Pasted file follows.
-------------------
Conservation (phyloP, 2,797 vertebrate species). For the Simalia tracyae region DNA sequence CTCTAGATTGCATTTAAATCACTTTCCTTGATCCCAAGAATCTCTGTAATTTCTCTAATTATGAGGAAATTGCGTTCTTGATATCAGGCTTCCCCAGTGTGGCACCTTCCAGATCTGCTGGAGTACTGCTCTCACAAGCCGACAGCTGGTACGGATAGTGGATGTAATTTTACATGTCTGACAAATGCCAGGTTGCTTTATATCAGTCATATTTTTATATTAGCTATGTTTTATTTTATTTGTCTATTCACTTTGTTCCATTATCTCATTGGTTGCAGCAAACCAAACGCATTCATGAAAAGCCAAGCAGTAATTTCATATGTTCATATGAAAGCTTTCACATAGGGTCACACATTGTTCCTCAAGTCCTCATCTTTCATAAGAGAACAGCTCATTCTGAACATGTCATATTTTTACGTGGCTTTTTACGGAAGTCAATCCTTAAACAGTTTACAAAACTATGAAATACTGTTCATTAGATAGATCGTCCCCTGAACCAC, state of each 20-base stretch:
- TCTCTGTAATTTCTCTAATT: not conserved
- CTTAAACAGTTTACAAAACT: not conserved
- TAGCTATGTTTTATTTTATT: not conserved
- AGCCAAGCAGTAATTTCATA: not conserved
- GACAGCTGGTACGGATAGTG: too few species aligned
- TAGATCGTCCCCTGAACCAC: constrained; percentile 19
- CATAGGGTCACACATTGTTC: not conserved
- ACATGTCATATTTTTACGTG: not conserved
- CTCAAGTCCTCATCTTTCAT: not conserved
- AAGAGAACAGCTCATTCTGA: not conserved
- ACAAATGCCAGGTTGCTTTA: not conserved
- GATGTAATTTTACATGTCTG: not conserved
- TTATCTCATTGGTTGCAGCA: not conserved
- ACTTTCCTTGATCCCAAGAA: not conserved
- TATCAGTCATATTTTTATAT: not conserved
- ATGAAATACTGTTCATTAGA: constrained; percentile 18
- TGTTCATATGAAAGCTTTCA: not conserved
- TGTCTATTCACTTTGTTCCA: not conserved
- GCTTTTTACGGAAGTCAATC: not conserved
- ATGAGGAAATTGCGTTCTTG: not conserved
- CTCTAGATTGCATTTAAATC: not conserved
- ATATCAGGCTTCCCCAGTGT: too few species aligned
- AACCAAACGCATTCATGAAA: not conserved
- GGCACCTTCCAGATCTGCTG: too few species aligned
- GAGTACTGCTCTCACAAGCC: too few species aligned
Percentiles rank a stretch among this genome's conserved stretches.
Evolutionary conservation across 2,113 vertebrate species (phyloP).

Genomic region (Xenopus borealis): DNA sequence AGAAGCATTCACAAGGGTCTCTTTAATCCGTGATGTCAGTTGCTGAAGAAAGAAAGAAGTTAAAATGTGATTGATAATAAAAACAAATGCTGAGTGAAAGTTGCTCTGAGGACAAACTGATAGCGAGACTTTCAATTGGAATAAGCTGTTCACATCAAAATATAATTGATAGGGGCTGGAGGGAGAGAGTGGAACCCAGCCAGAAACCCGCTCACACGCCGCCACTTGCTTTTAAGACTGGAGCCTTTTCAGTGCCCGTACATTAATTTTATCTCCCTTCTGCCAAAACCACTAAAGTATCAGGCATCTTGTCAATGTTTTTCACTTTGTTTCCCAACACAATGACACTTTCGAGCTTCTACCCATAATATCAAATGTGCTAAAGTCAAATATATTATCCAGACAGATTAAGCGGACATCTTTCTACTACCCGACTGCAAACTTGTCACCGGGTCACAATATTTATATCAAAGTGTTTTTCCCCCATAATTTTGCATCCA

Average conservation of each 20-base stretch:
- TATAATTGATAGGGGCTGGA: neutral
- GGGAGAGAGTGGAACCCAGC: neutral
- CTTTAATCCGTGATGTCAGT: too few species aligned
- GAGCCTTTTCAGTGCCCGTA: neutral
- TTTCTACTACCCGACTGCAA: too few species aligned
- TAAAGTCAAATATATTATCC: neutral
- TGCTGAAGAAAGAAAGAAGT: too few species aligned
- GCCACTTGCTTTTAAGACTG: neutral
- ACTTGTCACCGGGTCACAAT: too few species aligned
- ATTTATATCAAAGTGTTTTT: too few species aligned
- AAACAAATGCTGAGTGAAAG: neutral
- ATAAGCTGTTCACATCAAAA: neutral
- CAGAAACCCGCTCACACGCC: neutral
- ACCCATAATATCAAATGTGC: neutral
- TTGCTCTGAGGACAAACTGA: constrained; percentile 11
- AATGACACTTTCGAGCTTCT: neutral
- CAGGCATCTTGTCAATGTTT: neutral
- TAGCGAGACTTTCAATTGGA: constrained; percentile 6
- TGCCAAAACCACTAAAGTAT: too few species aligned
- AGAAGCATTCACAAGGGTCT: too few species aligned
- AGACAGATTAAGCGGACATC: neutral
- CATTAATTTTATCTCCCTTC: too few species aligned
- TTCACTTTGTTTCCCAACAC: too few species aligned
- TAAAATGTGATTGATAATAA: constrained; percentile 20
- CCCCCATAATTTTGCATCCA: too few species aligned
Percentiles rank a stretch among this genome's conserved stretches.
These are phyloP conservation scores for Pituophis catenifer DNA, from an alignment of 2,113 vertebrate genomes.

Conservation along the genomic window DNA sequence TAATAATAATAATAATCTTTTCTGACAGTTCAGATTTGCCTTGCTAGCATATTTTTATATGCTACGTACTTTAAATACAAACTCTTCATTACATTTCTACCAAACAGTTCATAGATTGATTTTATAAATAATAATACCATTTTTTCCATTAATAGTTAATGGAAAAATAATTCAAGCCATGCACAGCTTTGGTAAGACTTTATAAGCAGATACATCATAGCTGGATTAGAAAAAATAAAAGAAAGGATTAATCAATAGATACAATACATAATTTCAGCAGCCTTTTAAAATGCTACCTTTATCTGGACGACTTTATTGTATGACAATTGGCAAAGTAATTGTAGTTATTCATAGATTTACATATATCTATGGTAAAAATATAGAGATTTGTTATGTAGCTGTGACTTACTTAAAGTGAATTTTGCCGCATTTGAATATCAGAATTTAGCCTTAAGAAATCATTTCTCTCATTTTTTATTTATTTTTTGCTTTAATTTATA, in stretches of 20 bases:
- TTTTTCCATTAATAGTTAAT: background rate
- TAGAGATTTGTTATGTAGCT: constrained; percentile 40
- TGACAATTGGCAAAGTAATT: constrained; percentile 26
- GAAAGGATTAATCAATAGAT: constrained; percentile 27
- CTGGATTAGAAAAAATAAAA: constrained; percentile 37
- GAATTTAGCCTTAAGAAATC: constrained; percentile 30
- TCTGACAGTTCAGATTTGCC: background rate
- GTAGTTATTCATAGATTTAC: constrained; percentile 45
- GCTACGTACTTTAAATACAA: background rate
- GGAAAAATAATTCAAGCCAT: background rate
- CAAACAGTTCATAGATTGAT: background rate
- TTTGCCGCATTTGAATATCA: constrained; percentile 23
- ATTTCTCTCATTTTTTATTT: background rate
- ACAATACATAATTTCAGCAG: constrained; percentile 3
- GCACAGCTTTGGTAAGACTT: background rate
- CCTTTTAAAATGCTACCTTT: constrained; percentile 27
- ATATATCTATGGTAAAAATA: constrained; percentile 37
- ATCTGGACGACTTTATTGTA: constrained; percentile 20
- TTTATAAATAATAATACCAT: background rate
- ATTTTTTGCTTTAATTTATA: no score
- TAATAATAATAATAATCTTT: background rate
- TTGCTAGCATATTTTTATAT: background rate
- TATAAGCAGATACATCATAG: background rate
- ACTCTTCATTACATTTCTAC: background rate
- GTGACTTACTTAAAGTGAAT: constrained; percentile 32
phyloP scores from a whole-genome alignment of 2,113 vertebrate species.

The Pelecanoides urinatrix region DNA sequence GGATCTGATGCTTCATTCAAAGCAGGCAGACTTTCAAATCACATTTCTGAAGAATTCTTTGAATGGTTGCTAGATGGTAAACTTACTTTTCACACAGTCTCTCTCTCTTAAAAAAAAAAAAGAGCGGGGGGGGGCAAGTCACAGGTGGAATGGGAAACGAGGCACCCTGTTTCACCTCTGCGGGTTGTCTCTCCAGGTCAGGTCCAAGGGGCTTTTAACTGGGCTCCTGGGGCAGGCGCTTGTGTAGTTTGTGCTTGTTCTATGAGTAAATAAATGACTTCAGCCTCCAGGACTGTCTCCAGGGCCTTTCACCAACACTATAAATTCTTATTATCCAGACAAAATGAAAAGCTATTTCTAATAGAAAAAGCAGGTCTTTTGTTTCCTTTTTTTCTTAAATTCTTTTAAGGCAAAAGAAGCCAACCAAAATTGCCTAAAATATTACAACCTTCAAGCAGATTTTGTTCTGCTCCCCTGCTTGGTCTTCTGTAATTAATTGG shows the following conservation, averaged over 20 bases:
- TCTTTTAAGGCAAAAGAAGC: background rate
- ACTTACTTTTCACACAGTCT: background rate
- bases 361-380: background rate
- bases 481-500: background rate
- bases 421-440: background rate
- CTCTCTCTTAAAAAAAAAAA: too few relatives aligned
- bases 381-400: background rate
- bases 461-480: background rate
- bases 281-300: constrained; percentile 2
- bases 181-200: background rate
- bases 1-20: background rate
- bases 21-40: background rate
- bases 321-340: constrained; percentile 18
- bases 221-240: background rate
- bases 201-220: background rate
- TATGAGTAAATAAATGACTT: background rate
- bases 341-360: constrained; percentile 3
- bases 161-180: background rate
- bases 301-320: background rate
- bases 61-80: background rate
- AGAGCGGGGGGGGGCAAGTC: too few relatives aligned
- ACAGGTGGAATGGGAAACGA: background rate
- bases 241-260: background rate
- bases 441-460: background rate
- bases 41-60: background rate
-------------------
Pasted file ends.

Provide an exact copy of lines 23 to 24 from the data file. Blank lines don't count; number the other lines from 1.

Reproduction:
- ATATCAGGCTTCCCCAGTGT: too few species aligned
- AACCAAACGCATTCATGAAA: not conserved